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an ancient Greek or Roman two-handled narrow-necked jar for oil, wine, etc.



an ancient vessel made of clay, more rarely of metal, with a wide top, a narrow neck, and two handles.

Amphoras, used to store and transport wine and oil, sometimes served as banquet vessels. Amphoras were often decorated with paintings. Artistically, the amphoras of the archaic and classical periods created by the Greeks Ex-ekias, Amasis, Andokides, Duris, and Polygnotos I are the most interesting. Amphoras were also made in the Middle Ages, particularly in tenth-and 12th-century Kievan Rus’.

References in periodicals archive ?
The organising committees for each meeting deserve particular thanks, and the work of William Anderson, Sarah Davidson, James O'Maley, and Sonya Wurster on AMPHORA III, and Jessica Di Benedetto, Kate McLardy, and Siobhan Privitera on AMPHORA IV cannot be overstated.
From belly of probable amphora, heavily ridged inside.
The amphora is a large, strong container used for storage of provisions.
He said an Italian harvest intern, whose family owns a winery where they make wine with amphora, kept an eye on the project during harvest.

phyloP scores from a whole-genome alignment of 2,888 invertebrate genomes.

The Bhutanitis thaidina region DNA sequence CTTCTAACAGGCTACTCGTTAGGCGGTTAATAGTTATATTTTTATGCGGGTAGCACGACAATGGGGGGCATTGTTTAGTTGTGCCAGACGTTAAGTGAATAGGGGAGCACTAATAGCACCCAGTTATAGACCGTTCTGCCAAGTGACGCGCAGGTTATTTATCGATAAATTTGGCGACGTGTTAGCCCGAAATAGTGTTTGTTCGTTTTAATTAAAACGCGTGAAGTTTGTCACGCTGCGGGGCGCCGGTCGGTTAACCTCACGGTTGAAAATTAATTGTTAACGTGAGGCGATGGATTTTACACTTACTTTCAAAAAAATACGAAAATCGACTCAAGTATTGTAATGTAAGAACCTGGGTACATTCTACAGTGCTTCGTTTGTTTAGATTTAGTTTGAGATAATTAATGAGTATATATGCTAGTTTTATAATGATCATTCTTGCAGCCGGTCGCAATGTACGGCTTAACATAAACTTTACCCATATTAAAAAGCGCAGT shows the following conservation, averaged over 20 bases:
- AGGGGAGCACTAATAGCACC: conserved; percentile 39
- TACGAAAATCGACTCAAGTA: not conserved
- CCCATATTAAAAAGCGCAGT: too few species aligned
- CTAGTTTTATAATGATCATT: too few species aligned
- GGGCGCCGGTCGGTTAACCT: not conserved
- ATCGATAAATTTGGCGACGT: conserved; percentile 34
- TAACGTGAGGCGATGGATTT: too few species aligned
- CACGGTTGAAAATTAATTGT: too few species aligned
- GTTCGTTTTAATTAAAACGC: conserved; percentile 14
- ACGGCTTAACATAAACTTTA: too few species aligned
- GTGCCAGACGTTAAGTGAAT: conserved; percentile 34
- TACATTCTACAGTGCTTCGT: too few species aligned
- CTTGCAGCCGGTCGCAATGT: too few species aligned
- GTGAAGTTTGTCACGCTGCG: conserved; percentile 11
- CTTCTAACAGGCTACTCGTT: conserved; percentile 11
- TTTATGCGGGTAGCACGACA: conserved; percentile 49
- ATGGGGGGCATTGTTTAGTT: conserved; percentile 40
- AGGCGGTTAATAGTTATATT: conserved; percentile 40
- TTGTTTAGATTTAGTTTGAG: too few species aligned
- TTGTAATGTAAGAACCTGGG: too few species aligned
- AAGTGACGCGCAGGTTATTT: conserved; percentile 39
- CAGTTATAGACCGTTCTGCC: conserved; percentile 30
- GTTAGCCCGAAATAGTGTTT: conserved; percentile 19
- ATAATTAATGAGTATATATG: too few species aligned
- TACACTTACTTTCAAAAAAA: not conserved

Unidentified amphora with outward-thickened band at rim (Williams and Zervos 1983, no.
Amphora Flex FL6000 provides nGen_flex with many of its enhanced properties.
A follow-up search of finds from earlier London excavations recently produced a second -- near-complete -- amphora of a very similar type to the one uncovered at Smithfield.
The 12 papers here discuss such topics as interpreting workshop organization at the potters' quarter of Sagalassos, amphora fragments re-used as potter's tools in the rural landscape of Panskoye, and repair and recycling in Corinth and the archaeological record.
The researchers said that one of the key finds was an amphora (a large jar used to transport oil or wine), which hails from the Greek island of Lesbos.
July 19--Wine by the Class: How to Taste Wine, Amphora Wine Merchant, San Francisco, Calif.